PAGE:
Needless to say, this is not going to fly over in the pages of The Nation, where Stuart Klawans is not amused by the political — theological? — implications of the Parr family. Part of the problem is that, according to writer-director Brad Bird:

… (The) Parrs’ strange talents are rooted in normal family traits. Fathers are supposed to be strong, so Bob can bench-press a freight engine. Mothers are always being pulled ten ways at once, so Helen is elastic. Young Violet can become invisible, as teenage girls sometimes want to do, and Dash is just a wonderfully energetic little boy, ratcheted up to 200 mph.

Bird’s biggest achievement in The Incredibles is to have inflated family stereotypes to parade-balloon size. His failing is that, in so doing, he also confirmed these stereotypes, and worse. Helen mouths one or two semi-feminist wisecracks but readily gives up her career for a house and kids; women are like that. Bob’s buddy Frozone, the main nonwhite character in the movie, can instantly create ice; black people are cool. The superheroes are in hiding because greedy trial lawyers sued them into retirement; and, while concealed, they chafe at their confinement, like Ayn Rand railing against enforced mediocrity.

The family is the foundation of our society. Freedom is on the march.

And that just cannot be good for America and the world, now can it? Things get even more complex over at the New York Observer, where writers Suzy Hansen and Sheelah Kolhatkar let loose under the cheerfully paranoid headline, “It’s Super Bush!” While it’s clear that they like the film quite a bit and believe that it might even cheer up gloomy blue-zone liberals, they conclude:

While The Incredibles’ battle against conformity and mediocrity screams anti-oppression to some, it’s obviously Randian to others. In that sense, the film is being touted as the latest proof that, on top of everything else, the right wing has even wit and creativity on its side these days: This is a world turned upside-down!

And even as James Carville threw in the white towel in The New York Times on Nov. 9, admitting that he’d finally got the message that the Democrats were nothing but an opposition party, the conservatives were raking in millions of potential philosophical converts at the movies, the way the liberals used to during the Easy Rider-Graduate days of the 1960s, when the right wing couldn’t catch a break in the culture. … It’s very much in the eye of the beholder, but at the moment, to the butt-kicked, discouraged liberal team, the Pixar-built shiny, muscle-bound cartoon characters seem to come very much from the other team.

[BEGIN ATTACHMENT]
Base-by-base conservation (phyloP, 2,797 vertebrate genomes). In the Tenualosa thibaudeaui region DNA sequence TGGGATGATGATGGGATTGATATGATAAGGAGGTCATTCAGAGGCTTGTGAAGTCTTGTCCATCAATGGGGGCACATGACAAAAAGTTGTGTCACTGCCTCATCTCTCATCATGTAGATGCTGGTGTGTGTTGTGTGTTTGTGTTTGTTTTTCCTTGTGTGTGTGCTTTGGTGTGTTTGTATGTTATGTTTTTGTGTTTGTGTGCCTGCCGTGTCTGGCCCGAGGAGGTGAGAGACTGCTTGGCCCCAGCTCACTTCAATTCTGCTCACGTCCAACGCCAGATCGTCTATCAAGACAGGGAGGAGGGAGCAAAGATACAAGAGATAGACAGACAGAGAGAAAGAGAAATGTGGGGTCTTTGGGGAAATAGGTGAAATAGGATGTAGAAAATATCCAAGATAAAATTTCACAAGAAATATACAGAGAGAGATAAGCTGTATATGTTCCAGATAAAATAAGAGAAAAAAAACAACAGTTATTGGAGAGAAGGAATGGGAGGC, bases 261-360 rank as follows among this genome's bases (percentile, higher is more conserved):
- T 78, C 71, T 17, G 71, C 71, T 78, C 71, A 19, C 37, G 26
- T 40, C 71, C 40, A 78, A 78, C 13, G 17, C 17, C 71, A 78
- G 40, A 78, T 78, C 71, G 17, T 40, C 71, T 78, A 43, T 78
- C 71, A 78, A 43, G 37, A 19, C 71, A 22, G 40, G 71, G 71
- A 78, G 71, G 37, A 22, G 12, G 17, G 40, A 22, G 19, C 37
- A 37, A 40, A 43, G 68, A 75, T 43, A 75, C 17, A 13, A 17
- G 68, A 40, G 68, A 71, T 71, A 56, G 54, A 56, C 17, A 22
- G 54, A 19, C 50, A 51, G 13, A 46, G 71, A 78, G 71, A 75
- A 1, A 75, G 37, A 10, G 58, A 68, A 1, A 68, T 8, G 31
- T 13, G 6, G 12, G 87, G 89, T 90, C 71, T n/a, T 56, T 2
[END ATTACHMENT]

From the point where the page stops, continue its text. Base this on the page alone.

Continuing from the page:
Ah, but as we like to note from time to time here at GetReligion.org, not all political conservatives are moral and cultural conservates and, for sure, the tensions between the Libertarians and the religious right are only going to increase in the months ahead.

So, is there a “religion” ghost in this blockbuster hit or not? Is the mere fact that a film promotes a traditional view of marriage and family now evidence that its creators are in-the-closet Christian neo-fundamentalists?

What about it? Has anyone out there in readerland seen any reviews or articles about “The Incredibles” directly linking the film to theocrats? Was the Iron Giant a Christ symbol?

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Ponder witches, while the GetReligion crew unpacks

The GetReligion crew has been traveling the last two days to attend planning meetings for this blog and other related projects.

It looks like we might be moving to Oxford, sort of. Details soon. Academic connections take time to work out. We hope to be part of a new effort at the Center for Religion and Public Life, based at Oxford. Tentative title for the overarching project — the Center for Faith and Journalism.

In the meantime, the post 11/2 news continues to sort itself out. To me, it seems as if religion is at the heart of every other story. I’ll have some of my usual reflections on reading newspapers in airports, in a matter of a day or two.

Meanwhile, enjoy these faith-based thoughts from one of the mainstream religious leaders in Hollywood. That would be Barbra, as in Streisand. In terms of East Coast voices, has anyone seen anything new from Frank Rich? (Wait! There he is in my morning email.)

I am not joking. All of the good stories are on the religious left right now.

We Must Have Patience
. . . Barbra Streisand
Posted on November 8, 2004

In response to the results of the Presidential election last week, I would like to share with you a quote from Thomas Jefferson. Although written in 1798, I feel his words speak perfectly to the strong sentiments of frustration and disappointment 48% of the country feel.

“A little patience, and we shall see the reign of witches pass over, their spells dissolve, and the people, recovering their true sight, restore their government to its true principles. It is true that in the meantime we are suffering deeply in spirit, and incurring the horrors of a war and long oppressions of enormous public debt . . . If the game runs sometimes against us at home we must have patience till luck turns, and then we shall have an opportunity of winning back the principles we have lost, for this is a game where principles are at stake.”